Stop translating in your head and start thinking in English

If you are a foreign language learner, then you probably sometimes find yourself translating words and sentences from your native language to the language you’re studying or vice versa.  As a matter of fact, it’s a natural thing to do though you would be better off if you stopped doing it as it could add to your fluency.

I could give you some tips on how to get rid of this habit.

First of all, you should use a monolingual dictionary. That way, you won’t learn what a word or a phrase means in your native language but learn it in the language you’re studying and won’t be tempted to translate it.

Second, try to read a book without a dictionary. I know it might be hard at first, and you won’t be able to understand the text you’re reading as if it was written in your native tongue. This practice will add to your fluency even more and will help you speak in a foreign language without hesitation. It doesn’t have to be a book. It can be a film with or without subtitles in the language you’re studying. While you’re reading or watching, try to memorize phrases as they can be ready sentences you can use instead of making them from scratch.

Third, try to adopt a habit of thinking in English. For instance, while you’re doing something in the kitchen or sitting in a bus, you can try to make sentences in English. You can tell yourself: “I’ll cook some potatoes and set the table” or “after I finish this, I’ll call Maria to come over.” Then you can try to explain situations that happened during the day or retell entire day in English in your head. Start from the beginning: “I woke up early today and I didn’t have time to have breakfast at home because I had to hurry in order not to be late for the meeting”, etc… You can do the same with the previous day and try to “think in English” about your future expectations. That’s how you’ll train your mind to get used to English phrases and begin using them more easily. I assure you that your translating habit will eventually disappear.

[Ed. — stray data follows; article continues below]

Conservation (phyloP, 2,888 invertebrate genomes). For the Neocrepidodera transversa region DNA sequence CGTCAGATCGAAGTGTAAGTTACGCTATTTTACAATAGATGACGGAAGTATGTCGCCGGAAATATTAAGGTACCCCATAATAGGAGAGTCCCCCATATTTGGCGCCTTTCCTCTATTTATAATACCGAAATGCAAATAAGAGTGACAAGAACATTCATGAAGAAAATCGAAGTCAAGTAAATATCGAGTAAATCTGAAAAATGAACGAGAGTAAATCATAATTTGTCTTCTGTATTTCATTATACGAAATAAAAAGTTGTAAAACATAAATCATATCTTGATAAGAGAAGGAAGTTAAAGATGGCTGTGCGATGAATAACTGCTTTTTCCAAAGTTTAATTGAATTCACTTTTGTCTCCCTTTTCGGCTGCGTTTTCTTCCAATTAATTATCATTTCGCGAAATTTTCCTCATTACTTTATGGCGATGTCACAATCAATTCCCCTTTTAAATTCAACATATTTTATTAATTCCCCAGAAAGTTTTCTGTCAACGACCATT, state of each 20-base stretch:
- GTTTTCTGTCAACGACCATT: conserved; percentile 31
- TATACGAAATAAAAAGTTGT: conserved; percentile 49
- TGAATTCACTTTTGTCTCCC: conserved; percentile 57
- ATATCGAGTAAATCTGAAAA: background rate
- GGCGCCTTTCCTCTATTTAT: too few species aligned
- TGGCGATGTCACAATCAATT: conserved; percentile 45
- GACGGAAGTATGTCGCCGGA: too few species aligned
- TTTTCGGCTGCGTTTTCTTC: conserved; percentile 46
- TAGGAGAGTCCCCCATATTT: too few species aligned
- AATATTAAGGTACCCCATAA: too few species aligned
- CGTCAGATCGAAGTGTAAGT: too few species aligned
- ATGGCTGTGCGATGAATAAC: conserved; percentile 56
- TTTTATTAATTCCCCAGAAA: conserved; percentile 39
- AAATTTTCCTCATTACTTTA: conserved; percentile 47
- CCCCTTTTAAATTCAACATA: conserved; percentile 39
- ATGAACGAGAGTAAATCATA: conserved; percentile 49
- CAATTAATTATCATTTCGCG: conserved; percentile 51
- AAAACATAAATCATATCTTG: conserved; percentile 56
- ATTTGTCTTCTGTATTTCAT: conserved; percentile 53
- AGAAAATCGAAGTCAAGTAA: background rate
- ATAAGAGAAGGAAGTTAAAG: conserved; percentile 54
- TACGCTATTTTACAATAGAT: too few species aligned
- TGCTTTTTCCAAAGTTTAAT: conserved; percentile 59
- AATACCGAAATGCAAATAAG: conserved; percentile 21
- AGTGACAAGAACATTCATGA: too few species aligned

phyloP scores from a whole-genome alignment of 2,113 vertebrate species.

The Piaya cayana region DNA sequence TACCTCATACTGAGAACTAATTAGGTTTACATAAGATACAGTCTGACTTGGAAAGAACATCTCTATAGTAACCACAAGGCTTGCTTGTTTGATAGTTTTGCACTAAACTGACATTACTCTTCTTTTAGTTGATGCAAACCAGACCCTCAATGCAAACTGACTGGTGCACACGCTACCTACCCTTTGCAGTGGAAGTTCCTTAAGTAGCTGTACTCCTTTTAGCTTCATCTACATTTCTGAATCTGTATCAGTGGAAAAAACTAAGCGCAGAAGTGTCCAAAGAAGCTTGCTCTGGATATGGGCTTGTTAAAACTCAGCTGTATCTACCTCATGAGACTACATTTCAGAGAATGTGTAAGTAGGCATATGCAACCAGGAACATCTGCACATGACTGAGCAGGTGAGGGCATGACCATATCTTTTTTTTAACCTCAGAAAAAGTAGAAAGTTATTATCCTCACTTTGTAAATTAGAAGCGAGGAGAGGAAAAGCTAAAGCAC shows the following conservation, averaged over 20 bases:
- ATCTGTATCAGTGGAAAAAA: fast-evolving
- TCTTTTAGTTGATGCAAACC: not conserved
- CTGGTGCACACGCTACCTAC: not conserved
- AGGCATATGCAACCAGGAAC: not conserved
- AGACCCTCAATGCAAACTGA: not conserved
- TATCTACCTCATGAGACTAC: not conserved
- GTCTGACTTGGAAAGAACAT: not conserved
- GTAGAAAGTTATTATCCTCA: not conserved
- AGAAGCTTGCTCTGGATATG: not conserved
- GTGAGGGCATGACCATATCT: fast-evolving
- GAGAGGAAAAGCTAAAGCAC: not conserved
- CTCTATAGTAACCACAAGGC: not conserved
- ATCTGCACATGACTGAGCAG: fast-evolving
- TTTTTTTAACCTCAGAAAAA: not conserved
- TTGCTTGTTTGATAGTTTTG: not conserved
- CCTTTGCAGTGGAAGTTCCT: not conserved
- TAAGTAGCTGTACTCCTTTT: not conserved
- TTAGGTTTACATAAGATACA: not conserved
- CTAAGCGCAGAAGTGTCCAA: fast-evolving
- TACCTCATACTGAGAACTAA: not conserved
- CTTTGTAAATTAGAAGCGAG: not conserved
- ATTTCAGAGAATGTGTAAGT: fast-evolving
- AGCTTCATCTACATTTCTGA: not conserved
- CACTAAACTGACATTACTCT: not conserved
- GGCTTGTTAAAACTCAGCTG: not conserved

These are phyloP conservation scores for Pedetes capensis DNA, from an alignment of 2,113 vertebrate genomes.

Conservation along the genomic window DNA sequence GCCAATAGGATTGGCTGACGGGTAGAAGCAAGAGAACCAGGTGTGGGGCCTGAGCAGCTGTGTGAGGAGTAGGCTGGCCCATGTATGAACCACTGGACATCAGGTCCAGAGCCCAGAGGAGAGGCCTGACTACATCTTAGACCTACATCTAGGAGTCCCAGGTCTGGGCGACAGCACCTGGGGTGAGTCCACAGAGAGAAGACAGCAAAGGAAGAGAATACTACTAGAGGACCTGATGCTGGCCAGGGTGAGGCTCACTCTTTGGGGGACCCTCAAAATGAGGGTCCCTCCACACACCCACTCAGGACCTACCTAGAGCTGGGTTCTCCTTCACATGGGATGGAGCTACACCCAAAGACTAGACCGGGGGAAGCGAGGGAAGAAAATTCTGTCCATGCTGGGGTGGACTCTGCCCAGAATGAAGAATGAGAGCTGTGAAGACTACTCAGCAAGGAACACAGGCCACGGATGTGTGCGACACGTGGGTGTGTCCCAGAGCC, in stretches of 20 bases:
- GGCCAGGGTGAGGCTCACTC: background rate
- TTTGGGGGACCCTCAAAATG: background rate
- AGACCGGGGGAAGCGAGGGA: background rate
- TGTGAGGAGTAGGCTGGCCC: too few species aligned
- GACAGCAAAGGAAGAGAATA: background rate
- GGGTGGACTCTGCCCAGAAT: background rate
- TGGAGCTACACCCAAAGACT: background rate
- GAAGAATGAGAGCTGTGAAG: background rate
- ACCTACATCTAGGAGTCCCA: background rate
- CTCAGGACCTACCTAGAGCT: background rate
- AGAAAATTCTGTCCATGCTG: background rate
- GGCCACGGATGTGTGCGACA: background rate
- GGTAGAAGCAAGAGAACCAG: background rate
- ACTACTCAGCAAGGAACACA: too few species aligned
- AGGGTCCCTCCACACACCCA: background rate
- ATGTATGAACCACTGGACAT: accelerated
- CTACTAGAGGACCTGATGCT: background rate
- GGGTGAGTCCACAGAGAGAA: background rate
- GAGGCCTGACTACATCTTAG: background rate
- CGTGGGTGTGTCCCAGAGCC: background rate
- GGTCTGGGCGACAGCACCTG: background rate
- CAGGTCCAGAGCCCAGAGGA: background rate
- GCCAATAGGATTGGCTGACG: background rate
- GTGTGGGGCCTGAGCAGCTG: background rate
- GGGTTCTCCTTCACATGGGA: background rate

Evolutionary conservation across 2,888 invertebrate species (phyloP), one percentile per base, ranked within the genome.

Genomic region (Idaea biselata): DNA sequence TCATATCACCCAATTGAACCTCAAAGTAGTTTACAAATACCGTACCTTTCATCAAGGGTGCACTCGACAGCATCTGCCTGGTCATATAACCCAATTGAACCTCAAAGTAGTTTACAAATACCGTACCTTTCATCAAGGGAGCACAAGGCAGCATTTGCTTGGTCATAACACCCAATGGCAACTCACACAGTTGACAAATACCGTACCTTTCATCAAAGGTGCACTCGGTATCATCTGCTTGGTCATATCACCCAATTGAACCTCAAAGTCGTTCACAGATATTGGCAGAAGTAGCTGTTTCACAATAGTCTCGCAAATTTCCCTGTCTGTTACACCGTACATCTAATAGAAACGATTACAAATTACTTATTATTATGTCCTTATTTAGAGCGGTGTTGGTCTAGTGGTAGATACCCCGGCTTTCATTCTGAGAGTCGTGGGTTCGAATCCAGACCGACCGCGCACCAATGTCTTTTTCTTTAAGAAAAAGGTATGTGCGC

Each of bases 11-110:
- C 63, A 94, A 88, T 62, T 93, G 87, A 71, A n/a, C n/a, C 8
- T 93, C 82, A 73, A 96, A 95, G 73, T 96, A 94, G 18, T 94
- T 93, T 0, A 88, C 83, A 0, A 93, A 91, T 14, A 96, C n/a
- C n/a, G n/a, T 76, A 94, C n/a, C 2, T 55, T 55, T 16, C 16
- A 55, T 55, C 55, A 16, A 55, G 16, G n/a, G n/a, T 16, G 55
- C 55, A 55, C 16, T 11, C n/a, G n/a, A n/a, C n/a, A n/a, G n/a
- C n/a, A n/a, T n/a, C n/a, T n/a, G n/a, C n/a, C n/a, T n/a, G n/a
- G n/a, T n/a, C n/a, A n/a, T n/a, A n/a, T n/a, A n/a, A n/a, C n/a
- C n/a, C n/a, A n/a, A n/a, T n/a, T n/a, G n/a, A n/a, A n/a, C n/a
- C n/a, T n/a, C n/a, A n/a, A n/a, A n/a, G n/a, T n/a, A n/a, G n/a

Finally, you can prepare yourself for future conversations by creating sentences in your head and memorizing them. Think about useful sentences you could use, such as: “Hey, what’s up? How you’ve been doing? Have you done your homework? I’m fine, thanks.” You can use these sentences automatically and naturally in your speech.

Adopting just one of these four habits will definitely shorten the time you need to process the information in your head and help you express yourself faster and more naturally.

One thought on “Stop translating in your head and start thinking in English

  1. As usual, you are spot on regarding translating into L1 . I also strongly encourage my students to adopt this method. I’ve found that by starting with something not so daunting, like listening to a song on YouTube without translation helps the student feel less inclined to translate, and is a fun activity at the same time. Well said Antri. !

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